Autumn Corridors, by Larry G. Straub, is a novel written after the deaths of two family members. Although each actual passing was difficult, lessons could be learned from each. To illustrate his points, the author uses the seasons as a guide.
Spring, for example, is a time of renewal. It takes a newborn out of the womb and into the world. Childhood is when experiences are still fresh, and anything is possible. Days are filled with learning, whether from a classroom or a walk around the block.
Summer is when growth occurs. Those who have been in school most of their lives and under the same roof as parents head off to college. An expectation exists that young adults will take responsibility for their actions, even if a decision takes one down the wrong path for a time. Some might fall in love and get married, while others start the process of trying to have children.
Autumn is a balancing act, of raising a family and looking towards the future of empty nests. This might be called the sandwich years, if one is between an elderly parent and young children to tend. A walk down these corridors may help one to figure out priorities.
Winter, the last and final path, has a destination common to all. It is the road to death, even if adulthood never comes or one lives a long life indeed.
When his mother passed away, Straub was a teenager. He knew she had been ill for a long time. However, he also refused to give up hope or attempt to look reality in the eye. A priest at the hospital pulled him aside to force him to admit the awful truth. Mom would soon leave the trappings of this earth, never to return. Everyone else needed to use their memories in order to keep her alive.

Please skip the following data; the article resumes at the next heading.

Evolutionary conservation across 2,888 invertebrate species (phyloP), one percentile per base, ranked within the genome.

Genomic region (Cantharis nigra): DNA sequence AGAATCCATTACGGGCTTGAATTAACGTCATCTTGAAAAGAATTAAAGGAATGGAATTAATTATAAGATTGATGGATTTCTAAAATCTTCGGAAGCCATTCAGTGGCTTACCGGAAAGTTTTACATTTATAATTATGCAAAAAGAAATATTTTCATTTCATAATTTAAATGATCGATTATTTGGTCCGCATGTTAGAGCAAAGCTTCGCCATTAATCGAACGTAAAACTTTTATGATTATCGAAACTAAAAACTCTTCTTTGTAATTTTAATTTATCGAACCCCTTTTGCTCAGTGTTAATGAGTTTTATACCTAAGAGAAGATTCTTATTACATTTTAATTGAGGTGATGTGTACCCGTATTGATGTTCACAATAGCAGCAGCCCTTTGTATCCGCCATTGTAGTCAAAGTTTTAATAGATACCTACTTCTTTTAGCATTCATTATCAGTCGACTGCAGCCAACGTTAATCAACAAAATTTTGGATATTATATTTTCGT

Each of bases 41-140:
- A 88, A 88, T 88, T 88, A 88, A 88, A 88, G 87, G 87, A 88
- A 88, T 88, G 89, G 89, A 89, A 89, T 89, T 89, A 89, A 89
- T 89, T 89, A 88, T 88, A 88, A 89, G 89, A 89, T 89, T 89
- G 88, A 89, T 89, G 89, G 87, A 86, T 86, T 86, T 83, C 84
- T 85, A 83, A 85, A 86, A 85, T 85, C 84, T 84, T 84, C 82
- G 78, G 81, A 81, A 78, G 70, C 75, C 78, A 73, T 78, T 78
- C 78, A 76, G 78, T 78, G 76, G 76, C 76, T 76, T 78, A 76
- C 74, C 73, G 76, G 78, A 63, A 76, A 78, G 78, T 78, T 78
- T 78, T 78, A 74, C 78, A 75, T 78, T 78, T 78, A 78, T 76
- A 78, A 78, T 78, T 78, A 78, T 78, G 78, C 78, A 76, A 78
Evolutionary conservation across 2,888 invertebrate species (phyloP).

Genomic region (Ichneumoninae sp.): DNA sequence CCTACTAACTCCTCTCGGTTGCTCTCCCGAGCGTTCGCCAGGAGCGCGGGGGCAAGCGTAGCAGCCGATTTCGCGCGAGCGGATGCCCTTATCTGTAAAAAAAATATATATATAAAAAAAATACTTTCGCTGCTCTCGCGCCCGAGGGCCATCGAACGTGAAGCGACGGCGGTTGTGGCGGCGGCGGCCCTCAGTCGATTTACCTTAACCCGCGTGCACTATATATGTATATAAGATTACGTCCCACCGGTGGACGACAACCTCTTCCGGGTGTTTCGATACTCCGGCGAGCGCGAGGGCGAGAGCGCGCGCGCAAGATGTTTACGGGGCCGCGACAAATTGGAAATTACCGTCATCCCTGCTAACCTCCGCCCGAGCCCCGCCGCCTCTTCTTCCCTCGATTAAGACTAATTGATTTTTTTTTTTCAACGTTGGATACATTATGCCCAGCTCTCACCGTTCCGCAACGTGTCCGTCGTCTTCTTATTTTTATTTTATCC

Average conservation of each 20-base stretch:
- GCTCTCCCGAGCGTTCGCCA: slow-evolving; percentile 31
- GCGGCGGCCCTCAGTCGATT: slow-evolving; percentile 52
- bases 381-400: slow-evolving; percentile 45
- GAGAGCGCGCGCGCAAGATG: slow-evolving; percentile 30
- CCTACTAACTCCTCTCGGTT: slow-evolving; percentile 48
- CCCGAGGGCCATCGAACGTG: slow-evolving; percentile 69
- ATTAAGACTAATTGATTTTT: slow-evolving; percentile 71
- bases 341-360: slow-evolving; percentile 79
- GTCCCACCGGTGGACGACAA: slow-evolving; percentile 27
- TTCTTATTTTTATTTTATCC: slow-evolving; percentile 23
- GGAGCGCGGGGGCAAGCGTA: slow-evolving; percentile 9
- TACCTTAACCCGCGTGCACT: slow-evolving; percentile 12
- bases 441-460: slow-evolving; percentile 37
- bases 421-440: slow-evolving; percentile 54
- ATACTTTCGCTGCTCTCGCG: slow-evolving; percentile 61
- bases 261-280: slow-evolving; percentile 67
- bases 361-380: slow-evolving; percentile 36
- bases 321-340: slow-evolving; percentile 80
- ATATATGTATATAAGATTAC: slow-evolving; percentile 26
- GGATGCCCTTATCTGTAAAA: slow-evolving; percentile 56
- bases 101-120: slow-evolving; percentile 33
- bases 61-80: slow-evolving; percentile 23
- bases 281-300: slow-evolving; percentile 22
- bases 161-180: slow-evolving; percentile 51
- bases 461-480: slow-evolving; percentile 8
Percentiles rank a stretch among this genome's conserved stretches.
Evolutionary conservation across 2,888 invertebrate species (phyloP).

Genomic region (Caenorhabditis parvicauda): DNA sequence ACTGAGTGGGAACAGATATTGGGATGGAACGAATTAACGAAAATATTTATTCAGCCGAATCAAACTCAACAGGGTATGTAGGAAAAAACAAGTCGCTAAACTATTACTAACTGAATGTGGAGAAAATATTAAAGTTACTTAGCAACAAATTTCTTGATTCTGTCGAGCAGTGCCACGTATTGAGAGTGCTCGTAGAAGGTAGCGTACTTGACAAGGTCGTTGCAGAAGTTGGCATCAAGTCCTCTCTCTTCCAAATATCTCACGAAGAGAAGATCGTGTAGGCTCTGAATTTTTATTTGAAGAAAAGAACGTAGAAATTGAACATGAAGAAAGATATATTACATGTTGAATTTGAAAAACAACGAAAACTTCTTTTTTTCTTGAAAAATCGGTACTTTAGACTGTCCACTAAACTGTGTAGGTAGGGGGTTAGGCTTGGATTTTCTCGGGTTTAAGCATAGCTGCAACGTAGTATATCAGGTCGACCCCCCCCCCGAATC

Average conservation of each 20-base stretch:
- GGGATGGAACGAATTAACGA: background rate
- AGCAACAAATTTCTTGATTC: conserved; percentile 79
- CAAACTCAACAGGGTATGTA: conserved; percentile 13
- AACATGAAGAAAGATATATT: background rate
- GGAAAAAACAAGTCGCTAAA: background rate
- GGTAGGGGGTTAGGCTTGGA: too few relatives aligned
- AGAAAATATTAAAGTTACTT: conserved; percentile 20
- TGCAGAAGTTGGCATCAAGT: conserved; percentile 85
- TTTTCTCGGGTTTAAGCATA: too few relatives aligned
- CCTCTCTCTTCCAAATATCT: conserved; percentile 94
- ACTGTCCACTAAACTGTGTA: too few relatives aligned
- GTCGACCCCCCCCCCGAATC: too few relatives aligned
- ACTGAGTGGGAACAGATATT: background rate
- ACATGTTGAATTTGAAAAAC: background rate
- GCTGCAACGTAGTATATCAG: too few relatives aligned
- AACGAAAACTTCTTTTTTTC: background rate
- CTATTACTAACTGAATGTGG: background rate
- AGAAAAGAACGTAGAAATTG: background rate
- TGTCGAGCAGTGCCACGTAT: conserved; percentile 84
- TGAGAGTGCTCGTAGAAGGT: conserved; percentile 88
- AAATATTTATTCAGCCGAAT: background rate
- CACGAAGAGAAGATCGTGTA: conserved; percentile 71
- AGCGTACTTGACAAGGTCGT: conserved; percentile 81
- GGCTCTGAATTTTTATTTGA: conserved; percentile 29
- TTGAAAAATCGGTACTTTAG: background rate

It took some doing, but eventually Straub recovered from his grief. He could remember the parts of his mother which were good, and focus much less on those which caused him pain. Soon, though, he and his family would be experiencing another blow. They needed to hang onto their faith as well as each other in order to walk through the darkest valleys.
After reading this book, I came away with a little better understanding of what it means to go through the corridors of life. While Straub knows what his family went through, he is also careful to consider himself an amateur when it comes to the pain of others. Part of the reason he wrote this book was to try and help those who are hurting to feel better, if only for a brief period.Powered by Sidelines